I guess it's not a direct result of the RPi using a USB charger as a power source, or Youtube's Mikes Electronics demonstrating the problems with power load on a cheaply constructed Chinese USB charger, but there does seem to be a lot of focus on the problems of using cheap USB chargers to provide their specified current at a correct voltage.
Tonight I visited my local electronics catalogue store (Kjell & Company in Stockholm) to buy a new charger to replace my spare telephone charger which has been powering my Pi for the past few weeks. I had selected one which was small, cheap and specified at 1000ma, but when I went to order it the assistant said that it (and a number of other similar USB chargers) had been withdrawn from sale and sent back to the suppliers. The reason being that they did not meet the requirements of the CE certification and could be dangerous under certain conditions. The assistant pointed me towards a more expensive, larger but better built charger which suited me fine !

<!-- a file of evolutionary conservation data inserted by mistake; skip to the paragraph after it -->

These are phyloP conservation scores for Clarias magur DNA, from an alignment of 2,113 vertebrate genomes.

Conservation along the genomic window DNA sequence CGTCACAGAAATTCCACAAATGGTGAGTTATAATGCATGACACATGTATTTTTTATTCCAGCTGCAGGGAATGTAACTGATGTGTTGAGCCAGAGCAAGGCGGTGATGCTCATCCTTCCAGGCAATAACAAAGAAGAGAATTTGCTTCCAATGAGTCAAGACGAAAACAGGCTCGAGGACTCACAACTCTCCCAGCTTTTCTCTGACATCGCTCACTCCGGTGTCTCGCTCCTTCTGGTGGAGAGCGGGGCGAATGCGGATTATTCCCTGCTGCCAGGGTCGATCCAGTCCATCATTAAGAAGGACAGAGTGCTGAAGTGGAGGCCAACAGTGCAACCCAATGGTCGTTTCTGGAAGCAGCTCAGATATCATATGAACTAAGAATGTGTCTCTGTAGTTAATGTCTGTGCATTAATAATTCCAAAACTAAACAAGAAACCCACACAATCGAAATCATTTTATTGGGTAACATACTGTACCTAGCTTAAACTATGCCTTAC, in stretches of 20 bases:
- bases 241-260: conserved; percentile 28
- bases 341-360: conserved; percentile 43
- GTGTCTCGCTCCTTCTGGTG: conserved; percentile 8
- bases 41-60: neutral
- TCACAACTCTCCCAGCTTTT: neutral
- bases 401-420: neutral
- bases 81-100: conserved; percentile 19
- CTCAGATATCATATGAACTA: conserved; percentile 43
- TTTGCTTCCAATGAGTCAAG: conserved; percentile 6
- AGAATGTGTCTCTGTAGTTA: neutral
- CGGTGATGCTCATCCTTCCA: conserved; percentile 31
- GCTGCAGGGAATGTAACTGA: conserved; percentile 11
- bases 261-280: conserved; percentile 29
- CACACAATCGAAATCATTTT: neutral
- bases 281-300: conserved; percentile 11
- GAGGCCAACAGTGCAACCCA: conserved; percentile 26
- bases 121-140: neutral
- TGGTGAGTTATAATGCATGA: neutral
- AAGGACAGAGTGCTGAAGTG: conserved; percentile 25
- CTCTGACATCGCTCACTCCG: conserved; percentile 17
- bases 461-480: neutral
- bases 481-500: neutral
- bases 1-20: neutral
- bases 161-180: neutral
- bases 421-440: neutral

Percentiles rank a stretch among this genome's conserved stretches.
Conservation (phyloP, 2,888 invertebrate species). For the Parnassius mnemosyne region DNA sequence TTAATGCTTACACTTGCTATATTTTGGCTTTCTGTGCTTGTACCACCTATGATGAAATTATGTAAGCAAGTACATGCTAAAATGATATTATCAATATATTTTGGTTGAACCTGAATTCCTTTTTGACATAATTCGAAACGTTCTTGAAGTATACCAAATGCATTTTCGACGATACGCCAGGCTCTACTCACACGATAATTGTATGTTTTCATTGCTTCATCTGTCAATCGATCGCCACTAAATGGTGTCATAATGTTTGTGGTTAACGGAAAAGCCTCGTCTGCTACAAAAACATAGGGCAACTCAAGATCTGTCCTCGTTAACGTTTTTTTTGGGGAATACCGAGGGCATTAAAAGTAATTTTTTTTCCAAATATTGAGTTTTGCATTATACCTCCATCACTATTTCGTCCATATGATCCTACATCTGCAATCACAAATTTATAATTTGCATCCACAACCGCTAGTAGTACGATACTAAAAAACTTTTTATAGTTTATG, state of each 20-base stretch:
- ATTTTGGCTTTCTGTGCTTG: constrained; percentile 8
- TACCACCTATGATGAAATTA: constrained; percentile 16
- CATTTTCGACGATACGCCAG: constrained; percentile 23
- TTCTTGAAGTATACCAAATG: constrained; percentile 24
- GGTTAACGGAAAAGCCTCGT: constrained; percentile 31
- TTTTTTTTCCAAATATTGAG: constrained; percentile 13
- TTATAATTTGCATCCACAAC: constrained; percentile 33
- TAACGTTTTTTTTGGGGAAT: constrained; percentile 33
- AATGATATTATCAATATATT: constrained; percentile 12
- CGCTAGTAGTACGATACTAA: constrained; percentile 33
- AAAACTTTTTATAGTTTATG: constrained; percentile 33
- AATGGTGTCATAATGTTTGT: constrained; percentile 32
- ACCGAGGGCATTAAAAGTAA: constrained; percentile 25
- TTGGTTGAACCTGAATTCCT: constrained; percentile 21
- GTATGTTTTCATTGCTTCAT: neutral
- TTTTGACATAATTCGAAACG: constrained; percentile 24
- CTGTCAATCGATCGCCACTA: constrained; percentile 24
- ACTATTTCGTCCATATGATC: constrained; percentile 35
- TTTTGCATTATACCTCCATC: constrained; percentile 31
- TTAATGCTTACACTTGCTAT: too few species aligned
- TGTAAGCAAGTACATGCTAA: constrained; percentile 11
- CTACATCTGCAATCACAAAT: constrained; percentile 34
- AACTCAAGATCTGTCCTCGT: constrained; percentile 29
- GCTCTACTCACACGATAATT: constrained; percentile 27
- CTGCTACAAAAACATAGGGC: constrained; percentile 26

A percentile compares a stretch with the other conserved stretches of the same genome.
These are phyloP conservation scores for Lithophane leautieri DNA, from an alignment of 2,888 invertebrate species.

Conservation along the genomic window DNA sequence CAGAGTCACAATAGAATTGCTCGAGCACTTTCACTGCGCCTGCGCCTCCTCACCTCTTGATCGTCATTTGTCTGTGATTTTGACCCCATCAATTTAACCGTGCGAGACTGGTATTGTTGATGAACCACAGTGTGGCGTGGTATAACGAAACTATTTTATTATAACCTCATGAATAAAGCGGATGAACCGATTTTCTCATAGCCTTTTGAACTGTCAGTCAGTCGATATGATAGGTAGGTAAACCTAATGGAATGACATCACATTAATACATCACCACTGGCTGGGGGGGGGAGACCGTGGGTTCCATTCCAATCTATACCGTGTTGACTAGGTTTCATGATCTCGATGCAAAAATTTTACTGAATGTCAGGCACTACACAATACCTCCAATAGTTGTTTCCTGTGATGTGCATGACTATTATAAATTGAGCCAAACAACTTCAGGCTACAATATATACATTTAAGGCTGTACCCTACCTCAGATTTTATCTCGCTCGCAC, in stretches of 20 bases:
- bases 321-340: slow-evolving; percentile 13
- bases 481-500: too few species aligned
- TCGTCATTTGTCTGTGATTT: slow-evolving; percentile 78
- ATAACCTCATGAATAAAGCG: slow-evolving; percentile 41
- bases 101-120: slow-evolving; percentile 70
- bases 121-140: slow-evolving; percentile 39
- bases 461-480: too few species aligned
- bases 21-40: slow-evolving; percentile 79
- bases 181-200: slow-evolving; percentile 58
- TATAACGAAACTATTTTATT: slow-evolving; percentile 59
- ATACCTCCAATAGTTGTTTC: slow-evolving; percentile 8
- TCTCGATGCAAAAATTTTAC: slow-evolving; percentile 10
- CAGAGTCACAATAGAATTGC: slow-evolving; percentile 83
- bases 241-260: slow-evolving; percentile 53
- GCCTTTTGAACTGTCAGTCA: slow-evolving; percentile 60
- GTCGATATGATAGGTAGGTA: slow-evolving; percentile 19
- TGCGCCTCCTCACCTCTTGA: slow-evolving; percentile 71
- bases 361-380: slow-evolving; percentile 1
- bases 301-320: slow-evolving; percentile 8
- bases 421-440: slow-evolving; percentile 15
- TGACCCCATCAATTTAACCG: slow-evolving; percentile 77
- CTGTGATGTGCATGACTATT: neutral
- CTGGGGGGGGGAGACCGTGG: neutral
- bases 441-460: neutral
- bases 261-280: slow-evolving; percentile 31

I had never thought about USB chargers before buying the Pi, and have spent far too much time thinking about them since but it's good that because of the increased awareness of the problems with bad quality chargers that perhaps the industry is starting to act ?